select	 "EMPLOYEES"."EMPLOYEE_ID" as "Emp_ID",
	 "EMPLOYEES"."FIRST_NAME" as "Fname",
	 "EMPLOYEES"."LAST_NAME" as "Lname", 

The result returned by the query is shown in the next picture.

The GUI does not substitute the column alias in the order by clause, but you may run this select statement in the SQL Command window by substituting "EMPLOYEES"."LAST_NAME by "Lname", and "EMPLOYEES" "FIRST_NAME" by "Fname" to obtain the same result.

{mospagebreak title=Example 2. Two Tables: Join Employees and Departments tables}

If you review the Employees table and the Departments table you will observe that the column common to both of them is the DEPARTMENT_ID. It is the primary key of the Departments table and the foreign key of the Employees table. This means that many employees may belong to the same department. Since two tables are involved, the FROM clause lists both tables, showing their aliases as well. The relationship in the query builder is as shown in the next picture. In the GUI the connecting line may not actually show the two DEPARTMENT_IDs as being joined, but you may place the mouse on the connecting line which shows the join condition.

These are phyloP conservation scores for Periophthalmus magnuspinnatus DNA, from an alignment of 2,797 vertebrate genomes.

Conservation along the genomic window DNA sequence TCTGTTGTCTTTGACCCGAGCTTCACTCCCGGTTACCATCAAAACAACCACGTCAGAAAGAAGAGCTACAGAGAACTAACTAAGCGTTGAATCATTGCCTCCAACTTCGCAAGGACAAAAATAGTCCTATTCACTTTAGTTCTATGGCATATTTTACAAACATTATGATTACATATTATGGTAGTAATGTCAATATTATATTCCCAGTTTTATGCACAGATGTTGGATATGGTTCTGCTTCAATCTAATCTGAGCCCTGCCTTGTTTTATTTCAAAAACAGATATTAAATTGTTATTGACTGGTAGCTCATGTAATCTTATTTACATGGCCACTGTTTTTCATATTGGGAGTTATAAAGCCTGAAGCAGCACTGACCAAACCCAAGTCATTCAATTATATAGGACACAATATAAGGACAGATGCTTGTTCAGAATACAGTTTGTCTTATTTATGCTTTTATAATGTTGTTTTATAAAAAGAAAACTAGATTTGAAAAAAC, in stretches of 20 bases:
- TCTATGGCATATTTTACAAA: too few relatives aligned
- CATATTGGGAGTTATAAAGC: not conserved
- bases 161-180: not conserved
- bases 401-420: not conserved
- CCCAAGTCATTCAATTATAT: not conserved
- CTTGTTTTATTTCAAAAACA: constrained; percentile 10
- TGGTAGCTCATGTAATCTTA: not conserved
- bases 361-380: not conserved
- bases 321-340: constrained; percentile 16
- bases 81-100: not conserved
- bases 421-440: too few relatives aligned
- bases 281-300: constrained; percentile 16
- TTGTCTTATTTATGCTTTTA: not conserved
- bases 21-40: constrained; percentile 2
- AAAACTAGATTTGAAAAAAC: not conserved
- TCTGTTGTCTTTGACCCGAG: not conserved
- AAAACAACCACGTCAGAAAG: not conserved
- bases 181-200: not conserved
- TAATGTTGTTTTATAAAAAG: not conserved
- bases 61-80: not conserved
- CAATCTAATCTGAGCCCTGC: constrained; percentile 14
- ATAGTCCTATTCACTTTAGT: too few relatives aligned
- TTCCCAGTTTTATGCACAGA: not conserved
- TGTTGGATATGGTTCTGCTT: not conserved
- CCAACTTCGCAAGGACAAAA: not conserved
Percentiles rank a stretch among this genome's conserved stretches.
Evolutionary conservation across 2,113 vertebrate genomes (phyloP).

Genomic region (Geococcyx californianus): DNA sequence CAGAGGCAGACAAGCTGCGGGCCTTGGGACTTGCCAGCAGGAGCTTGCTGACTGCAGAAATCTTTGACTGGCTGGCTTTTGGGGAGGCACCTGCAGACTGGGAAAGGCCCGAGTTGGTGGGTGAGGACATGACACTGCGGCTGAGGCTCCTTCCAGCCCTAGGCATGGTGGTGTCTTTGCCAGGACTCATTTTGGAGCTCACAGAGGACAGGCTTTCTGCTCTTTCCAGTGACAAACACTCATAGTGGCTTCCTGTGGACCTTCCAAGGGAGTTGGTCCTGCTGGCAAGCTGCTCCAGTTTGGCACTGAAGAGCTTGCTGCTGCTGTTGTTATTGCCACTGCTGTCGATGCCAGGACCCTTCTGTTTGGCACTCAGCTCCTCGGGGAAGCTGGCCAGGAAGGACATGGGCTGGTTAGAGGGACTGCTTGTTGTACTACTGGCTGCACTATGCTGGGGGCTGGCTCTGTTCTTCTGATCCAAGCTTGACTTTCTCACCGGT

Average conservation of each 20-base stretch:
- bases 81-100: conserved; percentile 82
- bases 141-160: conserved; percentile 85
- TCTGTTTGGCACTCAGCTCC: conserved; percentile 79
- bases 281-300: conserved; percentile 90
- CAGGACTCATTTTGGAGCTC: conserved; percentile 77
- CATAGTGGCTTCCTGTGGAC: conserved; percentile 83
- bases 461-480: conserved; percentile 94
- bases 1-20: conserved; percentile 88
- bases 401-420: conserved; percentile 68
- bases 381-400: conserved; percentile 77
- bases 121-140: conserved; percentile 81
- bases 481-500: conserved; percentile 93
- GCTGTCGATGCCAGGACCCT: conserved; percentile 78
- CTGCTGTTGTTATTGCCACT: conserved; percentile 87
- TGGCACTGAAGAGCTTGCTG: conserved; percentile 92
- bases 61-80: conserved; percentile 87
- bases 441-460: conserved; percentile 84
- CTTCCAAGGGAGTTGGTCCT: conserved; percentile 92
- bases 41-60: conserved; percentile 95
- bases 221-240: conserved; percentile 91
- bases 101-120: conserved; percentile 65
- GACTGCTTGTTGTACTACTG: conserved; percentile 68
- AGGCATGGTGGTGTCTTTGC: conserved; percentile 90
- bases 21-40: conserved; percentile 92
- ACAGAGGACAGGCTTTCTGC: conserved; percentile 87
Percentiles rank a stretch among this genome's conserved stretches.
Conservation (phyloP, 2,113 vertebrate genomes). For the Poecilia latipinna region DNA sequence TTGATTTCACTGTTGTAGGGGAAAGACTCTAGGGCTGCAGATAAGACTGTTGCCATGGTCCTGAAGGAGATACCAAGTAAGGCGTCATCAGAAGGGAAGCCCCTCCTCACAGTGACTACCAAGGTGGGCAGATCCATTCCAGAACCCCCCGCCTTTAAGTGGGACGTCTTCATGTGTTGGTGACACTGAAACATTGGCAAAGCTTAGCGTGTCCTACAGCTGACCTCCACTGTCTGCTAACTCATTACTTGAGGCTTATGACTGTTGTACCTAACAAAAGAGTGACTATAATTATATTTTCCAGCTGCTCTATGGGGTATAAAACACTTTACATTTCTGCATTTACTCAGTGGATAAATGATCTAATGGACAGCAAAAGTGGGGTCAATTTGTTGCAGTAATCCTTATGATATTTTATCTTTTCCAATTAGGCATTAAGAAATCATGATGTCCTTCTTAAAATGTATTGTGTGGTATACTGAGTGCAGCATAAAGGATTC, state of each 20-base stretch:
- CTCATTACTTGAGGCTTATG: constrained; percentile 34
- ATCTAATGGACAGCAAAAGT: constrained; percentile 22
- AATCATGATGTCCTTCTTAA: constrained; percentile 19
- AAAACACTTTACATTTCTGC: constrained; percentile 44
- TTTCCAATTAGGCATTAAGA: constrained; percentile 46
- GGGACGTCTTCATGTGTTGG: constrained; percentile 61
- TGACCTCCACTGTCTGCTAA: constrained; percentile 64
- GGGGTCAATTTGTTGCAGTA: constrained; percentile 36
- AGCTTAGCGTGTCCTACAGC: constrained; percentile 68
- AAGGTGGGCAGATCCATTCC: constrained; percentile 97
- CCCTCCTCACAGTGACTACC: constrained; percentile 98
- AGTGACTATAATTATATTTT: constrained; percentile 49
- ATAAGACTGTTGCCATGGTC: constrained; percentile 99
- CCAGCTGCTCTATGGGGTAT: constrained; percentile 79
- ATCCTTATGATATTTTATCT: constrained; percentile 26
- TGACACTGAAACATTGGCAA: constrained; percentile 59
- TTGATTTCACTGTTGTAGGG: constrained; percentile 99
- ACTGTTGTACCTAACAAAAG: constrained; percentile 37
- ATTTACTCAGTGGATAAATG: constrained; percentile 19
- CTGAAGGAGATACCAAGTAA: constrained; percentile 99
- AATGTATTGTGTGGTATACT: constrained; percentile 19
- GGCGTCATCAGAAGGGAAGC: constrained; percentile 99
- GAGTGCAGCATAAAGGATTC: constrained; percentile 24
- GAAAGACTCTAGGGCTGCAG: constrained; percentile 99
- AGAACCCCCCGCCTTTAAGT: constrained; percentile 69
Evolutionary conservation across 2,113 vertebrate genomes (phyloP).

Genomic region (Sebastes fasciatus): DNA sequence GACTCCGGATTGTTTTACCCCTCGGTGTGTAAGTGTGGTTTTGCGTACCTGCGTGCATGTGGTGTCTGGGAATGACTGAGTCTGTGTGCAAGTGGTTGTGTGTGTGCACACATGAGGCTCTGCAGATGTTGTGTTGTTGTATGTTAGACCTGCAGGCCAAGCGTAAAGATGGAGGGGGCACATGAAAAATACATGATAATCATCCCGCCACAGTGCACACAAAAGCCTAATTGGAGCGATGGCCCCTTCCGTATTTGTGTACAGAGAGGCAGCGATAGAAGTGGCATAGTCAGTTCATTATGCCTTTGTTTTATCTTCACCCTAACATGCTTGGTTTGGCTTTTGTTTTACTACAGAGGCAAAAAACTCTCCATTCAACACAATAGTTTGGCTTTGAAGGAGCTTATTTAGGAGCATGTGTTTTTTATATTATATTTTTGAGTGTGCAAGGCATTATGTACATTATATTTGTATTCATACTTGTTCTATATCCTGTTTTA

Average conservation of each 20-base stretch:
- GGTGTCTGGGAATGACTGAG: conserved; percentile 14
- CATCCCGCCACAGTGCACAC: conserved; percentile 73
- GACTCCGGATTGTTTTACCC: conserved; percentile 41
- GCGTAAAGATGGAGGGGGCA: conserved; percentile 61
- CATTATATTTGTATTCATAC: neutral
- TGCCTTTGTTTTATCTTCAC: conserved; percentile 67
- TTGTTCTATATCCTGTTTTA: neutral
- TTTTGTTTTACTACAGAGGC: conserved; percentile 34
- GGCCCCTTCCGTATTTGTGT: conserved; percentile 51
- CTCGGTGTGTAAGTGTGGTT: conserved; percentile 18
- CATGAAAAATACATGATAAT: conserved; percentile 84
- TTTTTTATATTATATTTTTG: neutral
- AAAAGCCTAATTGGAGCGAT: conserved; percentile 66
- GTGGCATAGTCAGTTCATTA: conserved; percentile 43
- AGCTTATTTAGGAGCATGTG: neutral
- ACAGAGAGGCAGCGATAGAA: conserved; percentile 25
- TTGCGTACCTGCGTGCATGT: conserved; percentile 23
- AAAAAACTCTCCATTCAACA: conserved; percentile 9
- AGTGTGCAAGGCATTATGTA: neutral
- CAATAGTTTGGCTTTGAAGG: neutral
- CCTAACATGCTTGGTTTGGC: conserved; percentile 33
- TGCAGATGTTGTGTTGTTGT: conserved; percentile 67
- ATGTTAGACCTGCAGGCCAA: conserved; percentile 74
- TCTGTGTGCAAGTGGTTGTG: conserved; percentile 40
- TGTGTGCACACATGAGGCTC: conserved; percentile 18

The query which is configured in the query Builder is shown in the next paragraph as a machine generated SQL select statement. It also has the additional where clause for filtering employees with salary > 4800. This is an example of a Complex join. A Simple join, also known as an inner join, returns just the rows for which the equality of the join condition is satisfied.

  and 	 "EMPLOYEES"."SALARY" > 4800

Also as described in the earlier tutorials you may create the left outer and the right outer joins. Depending on the data in the tables you may get different number of rows returned by the queries. For example with the left outer join you get 57 rows, but for the right outer join you will get 58 rows. To understand the outer joins the Venn diagrams are very useful. This is especially true if a greater  number of tables are involved in the join. We will consider the various kinds of possible joins including the ‘Full Outer‘ join when we return to this topic using the ANSI syntax.

{mospagebreak title=Example 3. Three tables: Employees, Departments, and Locations}